On January 2, 2013, Congress completed passage of a bill addressing, at least in part, the so-called “fiscal cliff” of impending tax changes slated to occur at the end of 2012. President Obama is expected to quickly sign the package into law. Of particular interest to those acquiring aircraft in 2013 or 2014, the law will extend the purchasing incentive of bonus depreciation, making it broadly available in 2013, and available to certain aircraft acquired in 2014 pursuant to contracts entered into this year.
On August 1, 2012, the Department of Treasury published final regulations addressing the negative tax impact of entertainment use of business aircraft. These new regulations solidify into law a legal framework first discussed by the IRS in a 2005 published notice, and later expanded upon in a 2007 set of proposed regulations. Although these rules are complex and address a variety of topics, in this author’s view, the primary, noteworthy feature of the new regulation and its antecedents is a legal framework (referred to here as the “occupied seat rule”) which deals with how much aircraft expense is attributed to entertainment passengers onboard flights that are primarily flown for business purposes,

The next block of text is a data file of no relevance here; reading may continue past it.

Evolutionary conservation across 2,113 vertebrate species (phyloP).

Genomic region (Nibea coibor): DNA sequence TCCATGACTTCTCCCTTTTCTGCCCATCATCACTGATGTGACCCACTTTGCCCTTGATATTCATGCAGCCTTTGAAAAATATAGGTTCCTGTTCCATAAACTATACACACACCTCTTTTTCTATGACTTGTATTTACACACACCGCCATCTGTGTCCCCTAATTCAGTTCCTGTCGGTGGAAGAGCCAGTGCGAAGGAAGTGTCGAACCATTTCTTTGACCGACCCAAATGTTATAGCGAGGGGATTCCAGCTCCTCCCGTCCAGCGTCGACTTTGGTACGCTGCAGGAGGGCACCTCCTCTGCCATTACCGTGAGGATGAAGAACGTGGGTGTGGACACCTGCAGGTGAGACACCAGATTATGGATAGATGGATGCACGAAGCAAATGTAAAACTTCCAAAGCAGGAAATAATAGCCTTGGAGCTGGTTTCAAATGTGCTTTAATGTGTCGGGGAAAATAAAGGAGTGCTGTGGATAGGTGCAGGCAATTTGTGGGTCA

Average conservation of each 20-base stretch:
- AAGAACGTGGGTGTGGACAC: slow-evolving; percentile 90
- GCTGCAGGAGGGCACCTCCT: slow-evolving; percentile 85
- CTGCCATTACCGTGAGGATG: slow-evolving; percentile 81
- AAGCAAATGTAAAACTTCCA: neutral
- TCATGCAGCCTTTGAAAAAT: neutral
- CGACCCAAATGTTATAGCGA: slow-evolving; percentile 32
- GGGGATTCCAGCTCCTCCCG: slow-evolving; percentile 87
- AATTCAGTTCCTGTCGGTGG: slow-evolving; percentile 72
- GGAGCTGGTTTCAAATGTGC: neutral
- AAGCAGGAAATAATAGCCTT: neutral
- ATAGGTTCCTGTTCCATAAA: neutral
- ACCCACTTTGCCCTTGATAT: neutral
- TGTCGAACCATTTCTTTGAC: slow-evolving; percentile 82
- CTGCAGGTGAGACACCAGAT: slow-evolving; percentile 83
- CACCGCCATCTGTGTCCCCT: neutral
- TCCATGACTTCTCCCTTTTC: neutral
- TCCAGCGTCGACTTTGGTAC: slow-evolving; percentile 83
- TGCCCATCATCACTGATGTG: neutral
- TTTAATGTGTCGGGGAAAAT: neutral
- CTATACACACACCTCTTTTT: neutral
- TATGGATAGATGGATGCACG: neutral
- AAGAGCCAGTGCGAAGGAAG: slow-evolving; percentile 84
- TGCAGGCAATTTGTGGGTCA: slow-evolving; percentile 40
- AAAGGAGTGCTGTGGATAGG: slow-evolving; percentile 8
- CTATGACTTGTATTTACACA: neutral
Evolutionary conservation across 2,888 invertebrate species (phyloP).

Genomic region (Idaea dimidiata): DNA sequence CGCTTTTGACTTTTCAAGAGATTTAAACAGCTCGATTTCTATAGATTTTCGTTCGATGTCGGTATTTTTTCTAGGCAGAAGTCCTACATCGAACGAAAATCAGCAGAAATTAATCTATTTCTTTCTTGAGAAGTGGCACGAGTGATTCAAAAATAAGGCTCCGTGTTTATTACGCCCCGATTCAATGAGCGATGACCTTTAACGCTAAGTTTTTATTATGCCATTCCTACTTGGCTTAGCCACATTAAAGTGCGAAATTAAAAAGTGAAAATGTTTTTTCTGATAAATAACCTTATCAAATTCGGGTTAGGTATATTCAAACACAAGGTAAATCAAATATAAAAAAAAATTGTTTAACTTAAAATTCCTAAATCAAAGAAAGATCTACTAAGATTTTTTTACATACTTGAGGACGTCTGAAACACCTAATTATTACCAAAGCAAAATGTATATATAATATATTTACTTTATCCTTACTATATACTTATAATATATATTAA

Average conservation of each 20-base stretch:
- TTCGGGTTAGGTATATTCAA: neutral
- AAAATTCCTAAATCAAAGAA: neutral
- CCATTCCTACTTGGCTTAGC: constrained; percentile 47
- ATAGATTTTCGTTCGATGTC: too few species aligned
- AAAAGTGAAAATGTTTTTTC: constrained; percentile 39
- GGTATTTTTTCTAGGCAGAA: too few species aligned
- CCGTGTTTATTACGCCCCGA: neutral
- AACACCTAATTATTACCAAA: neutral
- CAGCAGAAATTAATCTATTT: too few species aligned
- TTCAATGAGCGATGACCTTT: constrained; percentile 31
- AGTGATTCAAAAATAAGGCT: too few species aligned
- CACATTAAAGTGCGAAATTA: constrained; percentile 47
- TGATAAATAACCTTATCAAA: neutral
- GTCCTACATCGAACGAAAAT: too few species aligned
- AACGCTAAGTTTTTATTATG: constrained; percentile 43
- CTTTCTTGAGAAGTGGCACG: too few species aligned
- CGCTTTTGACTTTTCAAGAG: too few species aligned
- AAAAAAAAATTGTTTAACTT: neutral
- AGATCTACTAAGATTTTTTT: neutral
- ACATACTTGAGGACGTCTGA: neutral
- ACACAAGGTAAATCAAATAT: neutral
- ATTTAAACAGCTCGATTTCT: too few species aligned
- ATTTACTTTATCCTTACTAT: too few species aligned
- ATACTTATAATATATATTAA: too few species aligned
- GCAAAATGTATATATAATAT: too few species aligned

Economic Stimulus Incentives Apply to 2012 New Business Aircraft Deliveries
New aircraft purchases and new equipment purchases for used aircraft are subject to a special 50% bonus depreciation allowance in 2012. In certain cases, depending on the details of the contract through which the 2012 aircraft is acquired, the bonus depreciation may be enhanced to 100% of the aircraft or component cost. The additional first year depreciation deduction is allowable both for regular income tax purposes and alternative minimum tax purposes.
“T and E and out by three,” is a long-standing adage among IRS agents, reflective of the fact that Congress has elevated the recordkeeping requirements for travel and entertainment expenses, and auditors honed-in on these technicalities may be able to make quick adjustments leading to hefty tax bills. The rules do not uniquely target aircraft. Instead, all travel deductions—irrespective of the means of transportation—are subject to enhanced documentation requirements. Failing to meet these technicalities can mean disallowance of expense deductions,
A federal excise tax of 7.5% (plus a small, per-head fee) applies to amounts paid for transportation by air if the trip begins and ends within the United States, or in Canada or Mexico within 225 miles of the US border. Because aircraft operations require specialized skill and knowledge, it is not uncommon for aircraft owners and lessees who operate aircraft to retain the services of experts to assist them in safely and appropriately using their aircraft.